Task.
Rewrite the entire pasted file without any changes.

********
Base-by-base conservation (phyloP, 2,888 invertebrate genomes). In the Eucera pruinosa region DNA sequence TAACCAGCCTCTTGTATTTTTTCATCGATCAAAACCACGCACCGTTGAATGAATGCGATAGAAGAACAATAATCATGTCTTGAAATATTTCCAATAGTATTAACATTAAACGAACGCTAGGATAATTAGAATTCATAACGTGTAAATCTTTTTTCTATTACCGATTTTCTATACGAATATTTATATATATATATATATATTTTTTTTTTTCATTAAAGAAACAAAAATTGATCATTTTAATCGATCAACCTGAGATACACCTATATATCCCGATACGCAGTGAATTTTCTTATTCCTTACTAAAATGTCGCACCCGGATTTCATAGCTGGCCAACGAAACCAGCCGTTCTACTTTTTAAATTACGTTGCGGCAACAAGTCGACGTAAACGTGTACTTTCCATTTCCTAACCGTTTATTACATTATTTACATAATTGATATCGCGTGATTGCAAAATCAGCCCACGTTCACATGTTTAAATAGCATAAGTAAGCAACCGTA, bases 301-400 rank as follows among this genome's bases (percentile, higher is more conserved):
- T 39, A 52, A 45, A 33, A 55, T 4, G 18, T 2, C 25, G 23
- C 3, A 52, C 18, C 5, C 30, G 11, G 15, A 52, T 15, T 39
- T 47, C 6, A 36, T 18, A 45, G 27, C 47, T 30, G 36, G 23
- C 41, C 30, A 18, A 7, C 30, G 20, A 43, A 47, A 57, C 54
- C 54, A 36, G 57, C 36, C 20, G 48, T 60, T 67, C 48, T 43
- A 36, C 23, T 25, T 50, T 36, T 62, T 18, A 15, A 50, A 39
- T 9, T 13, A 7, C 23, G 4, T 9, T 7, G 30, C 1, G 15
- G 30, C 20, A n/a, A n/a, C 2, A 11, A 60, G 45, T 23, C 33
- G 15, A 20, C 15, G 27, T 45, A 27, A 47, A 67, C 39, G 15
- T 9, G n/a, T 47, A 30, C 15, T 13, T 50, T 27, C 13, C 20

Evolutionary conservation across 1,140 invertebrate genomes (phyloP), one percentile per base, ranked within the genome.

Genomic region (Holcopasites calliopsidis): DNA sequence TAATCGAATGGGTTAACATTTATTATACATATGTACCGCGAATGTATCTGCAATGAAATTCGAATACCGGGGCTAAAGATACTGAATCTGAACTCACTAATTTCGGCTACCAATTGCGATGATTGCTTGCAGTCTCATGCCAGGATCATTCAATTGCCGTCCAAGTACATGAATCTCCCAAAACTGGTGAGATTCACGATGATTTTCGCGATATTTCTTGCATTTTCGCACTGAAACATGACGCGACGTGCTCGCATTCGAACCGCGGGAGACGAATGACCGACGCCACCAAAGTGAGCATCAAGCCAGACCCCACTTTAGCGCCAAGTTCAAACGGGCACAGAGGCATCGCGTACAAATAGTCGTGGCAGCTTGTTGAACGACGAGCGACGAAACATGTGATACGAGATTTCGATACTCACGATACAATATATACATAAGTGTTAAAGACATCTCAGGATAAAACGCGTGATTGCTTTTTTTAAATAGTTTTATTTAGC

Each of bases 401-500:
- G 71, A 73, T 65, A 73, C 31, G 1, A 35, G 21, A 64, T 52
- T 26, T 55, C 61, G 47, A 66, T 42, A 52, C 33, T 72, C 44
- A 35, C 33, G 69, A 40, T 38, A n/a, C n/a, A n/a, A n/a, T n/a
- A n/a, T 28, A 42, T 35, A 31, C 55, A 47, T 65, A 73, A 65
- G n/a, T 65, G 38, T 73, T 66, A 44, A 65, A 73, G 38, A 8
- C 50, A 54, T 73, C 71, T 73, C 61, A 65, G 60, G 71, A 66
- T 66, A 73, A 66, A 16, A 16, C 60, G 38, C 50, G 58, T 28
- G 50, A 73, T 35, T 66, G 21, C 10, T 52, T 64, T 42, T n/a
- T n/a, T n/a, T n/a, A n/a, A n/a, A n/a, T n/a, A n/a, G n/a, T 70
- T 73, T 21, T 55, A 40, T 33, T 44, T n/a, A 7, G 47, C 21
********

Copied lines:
Base-by-base conservation (phyloP, 2,888 invertebrate genomes). In the Eucera pruinosa region DNA sequence TAACCAGCCTCTTGTATTTTTTCATCGATCAAAACCACGCACCGTTGAATGAATGCGATAGAAGAACAATAATCATGTCTTGAAATATTTCCAATAGTATTAACATTAAACGAACGCTAGGATAATTAGAATTCATAACGTGTAAATCTTTTTTCTATTACCGATTTTCTATACGAATATTTATATATATATATATATATTTTTTTTTTTCATTAAAGAAACAAAAATTGATCATTTTAATCGATCAACCTGAGATACACCTATATATCCCGATACGCAGTGAATTTTCTTATTCCTTACTAAAATGTCGCACCCGGATTTCATAGCTGGCCAACGAAACCAGCCGTTCTACTTTTTAAATTACGTTGCGGCAACAAGTCGACGTAAACGTGTACTTTCCATTTCCTAACCGTTTATTACATTATTTACATAATTGATATCGCGTGATTGCAAAATCAGCCCACGTTCACATGTTTAAATAGCATAAGTAAGCAACCGTA, bases 301-400 rank as follows among this genome's bases (percentile, higher is more conserved):
- T 39, A 52, A 45, A 33, A 55, T 4, G 18, T 2, C 25, G 23
- C 3, A 52, C 18, C 5, C 30, G 11, G 15, A 52, T 15, T 39
- T 47, C 6, A 36, T 18, A 45, G 27, C 47, T 30, G 36, G 23
- C 41, C 30, A 18, A 7, C 30, G 20, A 43, A 47, A 57, C 54
- C 54, A 36, G 57, C 36, C 20, G 48, T 60, T 67, C 48, T 43
- A 36, C 23, T 25, T 50, T 36, T 62, T 18, A 15, A 50, A 39
- T 9, T 13, A 7, C 23, G 4, T 9, T 7, G 30, C 1, G 15
- G 30, C 20, A n/a, A n/a, C 2, A 11, A 60, G 45, T 23, C 33
- G 15, A 20, C 15, G 27, T 45, A 27, A 47, A 67, C 39, G 15
- T 9, G n/a, T 47, A 30, C 15, T 13, T 50, T 27, C 13, C 20

Evolutionary conservation across 1,140 invertebrate genomes (phyloP), one percentile per base, ranked within the genome.

Genomic region (Holcopasites calliopsidis): DNA sequence TAATCGAATGGGTTAACATTTATTATACATATGTACCGCGAATGTATCTGCAATGAAATTCGAATACCGGGGCTAAAGATACTGAATCTGAACTCACTAATTTCGGCTACCAATTGCGATGATTGCTTGCAGTCTCATGCCAGGATCATTCAATTGCCGTCCAAGTACATGAATCTCCCAAAACTGGTGAGATTCACGATGATTTTCGCGATATTTCTTGCATTTTCGCACTGAAACATGACGCGACGTGCTCGCATTCGAACCGCGGGAGACGAATGACCGACGCCACCAAAGTGAGCATCAAGCCAGACCCCACTTTAGCGCCAAGTTCAAACGGGCACAGAGGCATCGCGTACAAATAGTCGTGGCAGCTTGTTGAACGACGAGCGACGAAACATGTGATACGAGATTTCGATACTCACGATACAATATATACATAAGTGTTAAAGACATCTCAGGATAAAACGCGTGATTGCTTTTTTTAAATAGTTTTATTTAGC

Each of bases 401-500:
- G 71, A 73, T 65, A 73, C 31, G 1, A 35, G 21, A 64, T 52
- T 26, T 55, C 61, G 47, A 66, T 42, A 52, C 33, T 72, C 44
- A 35, C 33, G 69, A 40, T 38, A n/a, C n/a, A n/a, A n/a, T n/a
- A n/a, T 28, A 42, T 35, A 31, C 55, A 47, T 65, A 73, A 65
- G n/a, T 65, G 38, T 73, T 66, A 44, A 65, A 73, G 38, A 8
- C 50, A 54, T 73, C 71, T 73, C 61, A 65, G 60, G 71, A 66
- T 66, A 73, A 66, A 16, A 16, C 60, G 38, C 50, G 58, T 28
- G 50, A 73, T 35, T 66, G 21, C 10, T 52, T 64, T 42, T n/a
- T n/a, T n/a, T n/a, A n/a, A n/a, A n/a, T n/a, A n/a, G n/a, T 70
- T 73, T 21, T 55, A 40, T 33, T 44, T n/a, A 7, G 47, C 21